Is classic literature relevant in today’s world? Yes. How are we to perceive the evolution of contemporary pieces if we are unable to accept, understand and appreciate their great-great-grandparents? Is classic literature relevant to a twenty-something college student in today’s world? Yes begets yes, begets yes.
Even if you’ve never read Mark Twain’s “The Adventures of Tom Sawyer,” it’s almost guaranteed you’ve been touched by one of his legendary shenanigans. For example, the white-washing episode (this is probably my favorite of Tom’s adventures) is a well-known and well-played strike of manipulation. One cannot help but admire the youngster, who managed to convince several (not just one) boys to paint his aunt’s fence. Meanwhile, they have surrendered everything in their pockets to Tom just for the chance to wield the paint brush.
And Tom? Well, he just stands aside, counting the booty he collected and laughing quietly at his genius.
Another notorious childhood caper that Twain illustrates is under-aged treasure hunting. Tom and a pal spend endless hours with rusted spades and glistening hope, just to come up empty handed time after time. Until, with a stroke of luck, they stumble upon the elusive fortune. This scenario is reborn in some of today’s (and yesterday’s) children’s films. A few examples are “Holes” with Shia LaBeouf, “Gold Diggers: The Secret of Bear Mountain” with Christina Ricci and “The Goonies” with Josh Brolin, a collection of movies of which I’m sure every current student has seen at least one of, if not all.
To be honest, the premise of “Tom Sawyer” is ridiculously simple: An orphan boy gets into an abundance of trouble and is magically saved each time. Honestly, I expected more from a classic novel that has repeatedly teased the salivary glands of literary critics. It brings to mind a more contemporary classic about an orphan boy who gets into an abundance of trouble and is magically saved each time; drool is wiped off chins for this one too. However, the difference between Harry Potter and Tom Sawyer (besides an obvious muggle handicap on the latter’s side) is Tom has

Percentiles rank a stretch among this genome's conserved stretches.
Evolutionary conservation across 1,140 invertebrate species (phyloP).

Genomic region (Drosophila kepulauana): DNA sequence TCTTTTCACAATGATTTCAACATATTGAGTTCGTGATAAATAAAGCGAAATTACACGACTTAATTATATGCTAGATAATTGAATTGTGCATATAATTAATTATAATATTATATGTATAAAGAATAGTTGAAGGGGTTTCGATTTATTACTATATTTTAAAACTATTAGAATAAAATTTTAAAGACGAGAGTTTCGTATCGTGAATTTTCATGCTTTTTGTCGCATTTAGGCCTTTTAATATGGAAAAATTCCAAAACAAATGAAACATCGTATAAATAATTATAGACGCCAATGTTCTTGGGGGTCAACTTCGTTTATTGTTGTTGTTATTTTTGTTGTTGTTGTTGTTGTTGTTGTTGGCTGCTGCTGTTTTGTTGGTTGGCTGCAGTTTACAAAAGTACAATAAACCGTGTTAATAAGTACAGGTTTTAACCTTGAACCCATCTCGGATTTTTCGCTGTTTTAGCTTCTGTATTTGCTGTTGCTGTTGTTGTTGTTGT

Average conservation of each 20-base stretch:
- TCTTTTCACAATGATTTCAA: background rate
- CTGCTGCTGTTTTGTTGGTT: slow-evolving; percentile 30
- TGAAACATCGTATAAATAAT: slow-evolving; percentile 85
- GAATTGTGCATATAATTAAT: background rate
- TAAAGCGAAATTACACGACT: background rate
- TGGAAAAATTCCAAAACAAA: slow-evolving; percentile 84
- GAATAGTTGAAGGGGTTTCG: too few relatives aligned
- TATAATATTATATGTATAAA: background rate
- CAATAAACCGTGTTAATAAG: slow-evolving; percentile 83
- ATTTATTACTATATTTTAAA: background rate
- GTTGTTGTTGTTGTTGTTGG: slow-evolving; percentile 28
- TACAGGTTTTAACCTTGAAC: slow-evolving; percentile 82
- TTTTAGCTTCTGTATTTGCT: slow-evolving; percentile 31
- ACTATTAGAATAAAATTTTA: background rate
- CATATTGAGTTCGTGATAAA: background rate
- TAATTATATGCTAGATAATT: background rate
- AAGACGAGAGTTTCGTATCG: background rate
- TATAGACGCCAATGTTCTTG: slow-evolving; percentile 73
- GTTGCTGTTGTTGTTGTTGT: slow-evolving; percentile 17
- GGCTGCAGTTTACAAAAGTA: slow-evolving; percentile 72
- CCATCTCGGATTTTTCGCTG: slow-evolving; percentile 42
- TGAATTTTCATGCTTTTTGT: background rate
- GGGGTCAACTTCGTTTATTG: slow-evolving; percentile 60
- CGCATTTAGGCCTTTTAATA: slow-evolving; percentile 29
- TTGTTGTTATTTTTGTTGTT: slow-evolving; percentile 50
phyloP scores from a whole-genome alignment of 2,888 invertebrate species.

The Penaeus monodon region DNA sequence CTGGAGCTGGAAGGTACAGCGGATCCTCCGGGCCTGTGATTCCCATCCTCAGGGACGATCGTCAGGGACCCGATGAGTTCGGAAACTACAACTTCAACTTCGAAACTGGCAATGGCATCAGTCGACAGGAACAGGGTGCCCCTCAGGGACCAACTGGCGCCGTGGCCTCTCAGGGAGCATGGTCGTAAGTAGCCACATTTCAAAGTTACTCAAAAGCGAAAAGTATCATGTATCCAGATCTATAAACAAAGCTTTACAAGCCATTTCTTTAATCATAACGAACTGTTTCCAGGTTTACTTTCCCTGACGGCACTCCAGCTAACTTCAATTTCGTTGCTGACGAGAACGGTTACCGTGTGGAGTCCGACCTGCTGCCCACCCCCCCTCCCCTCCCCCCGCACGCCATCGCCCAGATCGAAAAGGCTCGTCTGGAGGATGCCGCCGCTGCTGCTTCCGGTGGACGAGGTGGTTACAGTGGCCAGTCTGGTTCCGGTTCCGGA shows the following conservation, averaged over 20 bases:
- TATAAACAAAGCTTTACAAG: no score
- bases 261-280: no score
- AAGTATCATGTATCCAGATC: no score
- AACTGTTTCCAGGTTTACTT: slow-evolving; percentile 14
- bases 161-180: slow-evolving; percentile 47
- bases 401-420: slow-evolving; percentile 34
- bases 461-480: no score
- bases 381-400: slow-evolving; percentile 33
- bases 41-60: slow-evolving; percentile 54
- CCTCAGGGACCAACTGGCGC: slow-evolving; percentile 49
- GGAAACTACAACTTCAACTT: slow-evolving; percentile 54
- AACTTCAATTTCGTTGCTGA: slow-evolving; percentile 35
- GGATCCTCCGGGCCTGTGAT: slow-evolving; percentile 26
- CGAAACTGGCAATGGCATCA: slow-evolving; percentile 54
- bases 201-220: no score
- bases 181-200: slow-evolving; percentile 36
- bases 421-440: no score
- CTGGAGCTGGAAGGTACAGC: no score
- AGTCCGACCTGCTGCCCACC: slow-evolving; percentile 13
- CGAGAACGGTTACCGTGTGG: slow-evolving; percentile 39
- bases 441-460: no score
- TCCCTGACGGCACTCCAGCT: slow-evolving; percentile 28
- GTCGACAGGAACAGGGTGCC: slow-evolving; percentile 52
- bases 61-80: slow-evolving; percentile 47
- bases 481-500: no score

Twain’s enchanting turn of phrase to back him up.
Where the plot sometimes failed to hold my attention, the language succeeded brilliantly. Twain’s wit is like that delicious punch in a masochist’s gut. He has an impressive way of capturing the frivolity of youth in convoluted, yet poetic sentences. An example of this can be found in the beginning paragraph of Chapter 6 when Tom is lamenting about the demise of the weekend:
“Monday morning found Tom Sawyer miserable. Monday morning always found him so—because it began another week’s slow suffering in school. He generally began that day with wishing he had had no intervening holiday, it made the going into captivity and fetters again so much more odious.”
Twain could have easily told the reader Tom didn’t like school, but that wouldn’t have been quite as interesting or as verbose. By extending the statement, the author drives home this boy’s particular distaste for class. Also, he lends a certain we-were-all-grade-school-children-once empathy when he describes “captivity and fetters.” There’s a reason God invented TGIF.
There is another passage I especially love, the first encounter with the “juvenile pariah of the village” Huckleberry Finn. Huck is a loveable scamp, admired by his same sex peers, but looked down on by anyone with the slightest bit of responsibility (i.e. adults), and he just happens to be Tom’s best friend. In this scene, Tom inquires about the acquisition of a coveted prize item of Huck’s.
“What’s that you got?”
“Lemme see him, Huck. My, he’s pretty stiff. Where’d you get him?”
“Bought him off’n a boy.”
“What did you give?”
“I give a blue ticket and a bladder that I got at the slaughterhouse.”
“Where’d you get the blue ticket?”
What tickles me here is the complete disregard for morbidity.During their nonchalant conversation about dead cats and bladders, the only real concern that comes up is how Huck obtained a blue ticket (A children’s prize for reciting two bible scriptures during Sunday school), as the ruffian never attended church. Personally, I’m curious how a single-digit aged boy was able to walk away with a body organ. But that’s just me.
Besides a few incomparable scenes, like the white-washing episode mentioned earlier, “The Adventures of Tom Sawyer” is more or less just a fun, trite rite of passage; a staple in every bibliophile’s collection. What sets it apart from other cookie-cutter classics, however, is the good-humored snark, as if the entire novel is tongue-in-cheek. I can’t help but get the feeling that Twain had as good a time writing this book as I had reading it.
“m b v” as anything but a highly anticipated train ...
Stupid human race